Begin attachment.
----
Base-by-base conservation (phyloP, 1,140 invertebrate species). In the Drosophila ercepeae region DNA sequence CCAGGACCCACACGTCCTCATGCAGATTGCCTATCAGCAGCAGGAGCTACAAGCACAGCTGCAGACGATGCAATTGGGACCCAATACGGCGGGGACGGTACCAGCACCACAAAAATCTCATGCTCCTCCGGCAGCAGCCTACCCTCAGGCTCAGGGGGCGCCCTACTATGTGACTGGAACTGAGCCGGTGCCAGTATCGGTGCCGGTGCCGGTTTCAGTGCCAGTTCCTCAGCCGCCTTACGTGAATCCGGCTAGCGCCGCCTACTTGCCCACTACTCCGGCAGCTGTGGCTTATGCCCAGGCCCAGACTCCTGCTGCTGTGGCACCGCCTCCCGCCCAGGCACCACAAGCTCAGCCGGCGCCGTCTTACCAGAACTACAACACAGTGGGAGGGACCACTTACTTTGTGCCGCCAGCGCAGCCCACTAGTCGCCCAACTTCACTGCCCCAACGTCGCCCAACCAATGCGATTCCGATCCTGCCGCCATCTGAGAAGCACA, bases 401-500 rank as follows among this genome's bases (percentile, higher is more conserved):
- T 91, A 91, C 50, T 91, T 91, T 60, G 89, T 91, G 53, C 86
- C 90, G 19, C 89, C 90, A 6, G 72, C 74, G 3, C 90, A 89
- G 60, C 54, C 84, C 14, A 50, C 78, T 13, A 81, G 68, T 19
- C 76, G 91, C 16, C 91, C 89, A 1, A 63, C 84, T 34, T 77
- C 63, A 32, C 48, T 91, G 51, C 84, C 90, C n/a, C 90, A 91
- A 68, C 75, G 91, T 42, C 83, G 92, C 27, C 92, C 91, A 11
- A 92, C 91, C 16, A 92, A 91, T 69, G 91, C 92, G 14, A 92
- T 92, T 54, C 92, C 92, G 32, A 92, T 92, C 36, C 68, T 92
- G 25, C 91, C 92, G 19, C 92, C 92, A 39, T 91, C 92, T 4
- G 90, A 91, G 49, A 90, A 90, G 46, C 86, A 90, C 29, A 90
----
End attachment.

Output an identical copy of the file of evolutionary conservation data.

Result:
Base-by-base conservation (phyloP, 1,140 invertebrate species). In the Drosophila ercepeae region DNA sequence CCAGGACCCACACGTCCTCATGCAGATTGCCTATCAGCAGCAGGAGCTACAAGCACAGCTGCAGACGATGCAATTGGGACCCAATACGGCGGGGACGGTACCAGCACCACAAAAATCTCATGCTCCTCCGGCAGCAGCCTACCCTCAGGCTCAGGGGGCGCCCTACTATGTGACTGGAACTGAGCCGGTGCCAGTATCGGTGCCGGTGCCGGTTTCAGTGCCAGTTCCTCAGCCGCCTTACGTGAATCCGGCTAGCGCCGCCTACTTGCCCACTACTCCGGCAGCTGTGGCTTATGCCCAGGCCCAGACTCCTGCTGCTGTGGCACCGCCTCCCGCCCAGGCACCACAAGCTCAGCCGGCGCCGTCTTACCAGAACTACAACACAGTGGGAGGGACCACTTACTTTGTGCCGCCAGCGCAGCCCACTAGTCGCCCAACTTCACTGCCCCAACGTCGCCCAACCAATGCGATTCCGATCCTGCCGCCATCTGAGAAGCACA, bases 401-500 rank as follows among this genome's bases (percentile, higher is more conserved):
- T 91, A 91, C 50, T 91, T 91, T 60, G 89, T 91, G 53, C 86
- C 90, G 19, C 89, C 90, A 6, G 72, C 74, G 3, C 90, A 89
- G 60, C 54, C 84, C 14, A 50, C 78, T 13, A 81, G 68, T 19
- C 76, G 91, C 16, C 91, C 89, A 1, A 63, C 84, T 34, T 77
- C 63, A 32, C 48, T 91, G 51, C 84, C 90, C n/a, C 90, A 91
- A 68, C 75, G 91, T 42, C 83, G 92, C 27, C 92, C 91, A 11
- A 92, C 91, C 16, A 92, A 91, T 69, G 91, C 92, G 14, A 92
- T 92, T 54, C 92, C 92, G 32, A 92, T 92, C 36, C 68, T 92
- G 25, C 91, C 92, G 19, C 92, C 92, A 39, T 91, C 92, T 4
- G 90, A 91, G 49, A 90, A 90, G 46, C 86, A 90, C 29, A 90